A few lonely beargrass guard the road near the summit


At the bottom of the road is the summit trailhead, the highest place you can park. It offers a pretty easy 1 mile hike to the summit so everyone can enjoy the mountain. It was now being enjoyed by everyone and there were not nearly enough masks going around so we didn't linger, despite the parking lot having a great view. A trail off to the side took us back into the woods and almost immediately got us back to the base of the second junction where we met the other couple. From here is was simply following our steps in reverse for an hour until we arrived back at the car.

Our final view of the day from the summit trailhead

We got our money's worth on the mountain and there isn't much left to see. There is a north ridge trail that connects to the bench junction, but it's a harder and longer route and I'm glad we didn't try it in our current fitness level. If you live in or near the Corvallis area I can see this being a cool spot to check out on the regular.

8 miles
2000 ft elevation gain

Sunday, November 3, 2019

When you enter the DANGER ZONE --- Archer Mountain

After an injured September I finally started feeling good enough to get back out there and try some stuff. Past two weekends have proven fruitful. Last weekend was largely a scouting mission. This weekend I actually accomplished something new!

First off, the scouting mission:

Palmer Mill Road to Devil's Rest

Park at Angel's rest, walk up the road instead, see if I can find the backway to Devil's Rest. I remember a trail offshoot of the Foxglove on the approach to Devils Rest, and I wanted to see if I could find that way, from the back. If I could manage this connection, I could now make Devil's Rest a loop hike. I could also mentally map the perimeter of the Bridal Veil Plateau, and area I still haven't checked out.


I got lucky on parking and immediately set up Palmer Mill rd, the gravel road leading up and out of the extended parking lot. The first mile of Palmer Mill is an asskicker. It just rises and rises and I never caught my breath. It is also not an abandoned forest road as I expected: I had to step aside for multiple cars.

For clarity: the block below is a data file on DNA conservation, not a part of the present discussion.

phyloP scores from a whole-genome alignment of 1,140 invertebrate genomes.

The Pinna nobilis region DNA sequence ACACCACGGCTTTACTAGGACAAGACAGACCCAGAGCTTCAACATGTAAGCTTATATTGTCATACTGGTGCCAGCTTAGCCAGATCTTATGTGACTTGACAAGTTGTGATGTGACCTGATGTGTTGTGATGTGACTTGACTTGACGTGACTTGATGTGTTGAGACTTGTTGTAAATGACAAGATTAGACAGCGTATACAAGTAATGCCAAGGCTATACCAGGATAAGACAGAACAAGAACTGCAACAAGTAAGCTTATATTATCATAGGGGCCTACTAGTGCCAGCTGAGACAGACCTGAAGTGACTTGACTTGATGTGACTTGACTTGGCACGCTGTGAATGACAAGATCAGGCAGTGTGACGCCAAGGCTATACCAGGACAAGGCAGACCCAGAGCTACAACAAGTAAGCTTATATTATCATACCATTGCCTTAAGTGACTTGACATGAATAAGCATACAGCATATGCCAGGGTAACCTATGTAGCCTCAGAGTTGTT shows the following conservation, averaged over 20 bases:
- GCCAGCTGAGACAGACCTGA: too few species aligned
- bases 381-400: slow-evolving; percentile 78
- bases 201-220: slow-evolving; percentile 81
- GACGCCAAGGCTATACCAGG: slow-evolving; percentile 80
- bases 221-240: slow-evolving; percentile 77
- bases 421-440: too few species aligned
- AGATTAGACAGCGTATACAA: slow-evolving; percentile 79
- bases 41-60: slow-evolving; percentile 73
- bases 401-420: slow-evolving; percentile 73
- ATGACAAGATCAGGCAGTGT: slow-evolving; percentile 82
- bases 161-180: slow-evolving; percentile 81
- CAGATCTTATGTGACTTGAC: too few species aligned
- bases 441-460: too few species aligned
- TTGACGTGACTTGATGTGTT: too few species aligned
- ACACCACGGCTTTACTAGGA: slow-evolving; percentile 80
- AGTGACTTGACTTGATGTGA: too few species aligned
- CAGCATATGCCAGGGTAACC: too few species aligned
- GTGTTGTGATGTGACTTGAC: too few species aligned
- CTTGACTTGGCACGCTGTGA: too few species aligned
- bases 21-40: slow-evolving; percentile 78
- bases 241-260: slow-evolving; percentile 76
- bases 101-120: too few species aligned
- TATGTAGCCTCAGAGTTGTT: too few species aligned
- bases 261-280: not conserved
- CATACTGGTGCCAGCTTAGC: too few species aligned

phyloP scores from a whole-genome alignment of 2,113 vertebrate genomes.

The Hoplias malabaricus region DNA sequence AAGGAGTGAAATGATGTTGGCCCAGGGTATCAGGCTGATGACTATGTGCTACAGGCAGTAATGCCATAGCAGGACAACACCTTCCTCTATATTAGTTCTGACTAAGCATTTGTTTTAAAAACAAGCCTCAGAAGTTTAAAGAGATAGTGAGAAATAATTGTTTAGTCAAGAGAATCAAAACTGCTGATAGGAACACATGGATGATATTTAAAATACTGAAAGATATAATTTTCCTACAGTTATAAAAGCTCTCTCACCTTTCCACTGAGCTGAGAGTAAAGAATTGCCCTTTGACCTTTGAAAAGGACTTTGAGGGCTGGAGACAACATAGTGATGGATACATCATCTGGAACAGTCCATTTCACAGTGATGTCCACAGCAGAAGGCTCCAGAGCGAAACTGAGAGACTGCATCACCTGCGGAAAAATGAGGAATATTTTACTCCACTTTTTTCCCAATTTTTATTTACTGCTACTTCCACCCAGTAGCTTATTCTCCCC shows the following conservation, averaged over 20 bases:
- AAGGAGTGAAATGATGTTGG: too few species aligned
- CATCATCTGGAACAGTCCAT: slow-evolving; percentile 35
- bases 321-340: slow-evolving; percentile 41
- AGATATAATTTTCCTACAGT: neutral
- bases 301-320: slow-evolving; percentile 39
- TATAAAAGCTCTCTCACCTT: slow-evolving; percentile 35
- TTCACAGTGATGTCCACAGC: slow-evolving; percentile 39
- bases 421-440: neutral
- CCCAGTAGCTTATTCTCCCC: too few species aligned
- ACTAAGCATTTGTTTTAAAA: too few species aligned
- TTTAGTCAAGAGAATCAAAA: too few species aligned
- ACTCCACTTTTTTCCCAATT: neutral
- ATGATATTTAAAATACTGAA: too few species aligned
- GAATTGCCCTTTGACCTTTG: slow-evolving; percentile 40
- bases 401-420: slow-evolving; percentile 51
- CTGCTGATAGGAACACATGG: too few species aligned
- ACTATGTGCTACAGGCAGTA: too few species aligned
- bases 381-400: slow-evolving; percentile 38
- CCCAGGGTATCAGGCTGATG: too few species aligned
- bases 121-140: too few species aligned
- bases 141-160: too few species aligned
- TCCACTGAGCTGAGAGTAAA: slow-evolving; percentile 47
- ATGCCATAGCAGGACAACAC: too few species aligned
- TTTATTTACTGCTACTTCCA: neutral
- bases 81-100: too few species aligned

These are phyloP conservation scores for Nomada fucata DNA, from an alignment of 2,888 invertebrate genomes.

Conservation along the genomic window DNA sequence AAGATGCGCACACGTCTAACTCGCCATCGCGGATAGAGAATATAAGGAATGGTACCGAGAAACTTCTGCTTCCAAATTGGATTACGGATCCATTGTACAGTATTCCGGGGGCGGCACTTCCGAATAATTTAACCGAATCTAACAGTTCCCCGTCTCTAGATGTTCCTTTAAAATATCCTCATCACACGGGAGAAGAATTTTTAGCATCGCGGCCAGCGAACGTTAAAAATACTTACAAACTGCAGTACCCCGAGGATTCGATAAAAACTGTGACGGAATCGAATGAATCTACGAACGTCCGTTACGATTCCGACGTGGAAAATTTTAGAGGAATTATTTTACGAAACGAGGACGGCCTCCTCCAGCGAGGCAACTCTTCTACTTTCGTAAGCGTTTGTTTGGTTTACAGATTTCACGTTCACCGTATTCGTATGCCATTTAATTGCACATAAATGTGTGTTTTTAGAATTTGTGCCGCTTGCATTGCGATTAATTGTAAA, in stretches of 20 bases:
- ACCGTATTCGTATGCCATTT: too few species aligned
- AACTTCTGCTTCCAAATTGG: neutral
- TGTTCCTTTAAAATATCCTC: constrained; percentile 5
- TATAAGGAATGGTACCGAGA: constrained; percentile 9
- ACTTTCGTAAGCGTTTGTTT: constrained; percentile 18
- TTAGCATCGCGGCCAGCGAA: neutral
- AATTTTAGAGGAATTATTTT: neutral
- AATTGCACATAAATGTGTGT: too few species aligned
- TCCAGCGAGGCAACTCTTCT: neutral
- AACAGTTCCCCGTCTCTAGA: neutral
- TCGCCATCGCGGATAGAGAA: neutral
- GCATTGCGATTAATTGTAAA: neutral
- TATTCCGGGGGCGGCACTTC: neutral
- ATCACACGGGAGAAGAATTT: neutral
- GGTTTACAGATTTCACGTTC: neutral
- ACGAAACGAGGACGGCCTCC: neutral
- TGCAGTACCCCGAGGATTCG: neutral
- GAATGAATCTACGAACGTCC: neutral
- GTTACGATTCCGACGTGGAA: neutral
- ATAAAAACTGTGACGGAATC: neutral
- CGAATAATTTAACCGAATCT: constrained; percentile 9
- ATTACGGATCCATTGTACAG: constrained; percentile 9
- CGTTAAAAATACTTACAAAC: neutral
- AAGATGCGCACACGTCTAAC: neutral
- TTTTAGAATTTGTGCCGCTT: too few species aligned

Luckily this was PEAK COLOR WEEK, so I got a hell of a show from the fall colors. Outside the few cars, I was also completely alone. It ruled. After 1.5 miles, another road moved off to the right and I saw a house up the hill. That road connects with Larch Mtn, so that's why it gets used. At this junction, Palmer Mill Rd was gated off and now became a wide open trail, just for me.

The Palmer Mill gate


The road follows along Bridal Veil Creek for a long time. At some point, I found an old forgotten gate with a bushwhack trail heading up to the plateau. It was too early to be my destination, and I pushed on. The further I got however, the more I realized I might just miss it, and now that I know what Palmer Mill rd is like, it would be easier to just climb devils rest and take the trail I saw the first time, if it even still exists. The place was closed for a year due to the fire, it might be gone.

So I headed back. 6 miles and lots of solitude under the colors.

Colors made it look like a painting at the Women's Forum view


Archer Mountain, the big hill between Cape Horn and Hardy Ridge on the Washington side of the gorge.

Park at the unofficial trailhead. Try to find the Archer trail. Follow it as far as I feel comfortable. I was aiming for at least one of the viewpoints.

Archer Mountain is kind of a secret in plain sight. It looms large over the landscape but there is no official trail in the area. There are some harsh boundaries in the area due to sensitive wildlife considerations, especially in the inner valley. Archer is a big forward poking massif and on the west side Archer Falls plummets into a secretive and off-limits cove. The trail starts in the wider amphitheater of the valley at the top of Smith Cripe Rd. The trail, such as it is, is unofficial and unmaintained. Usually that means skinny, steep, and sketchy. Correct on all 3 counts.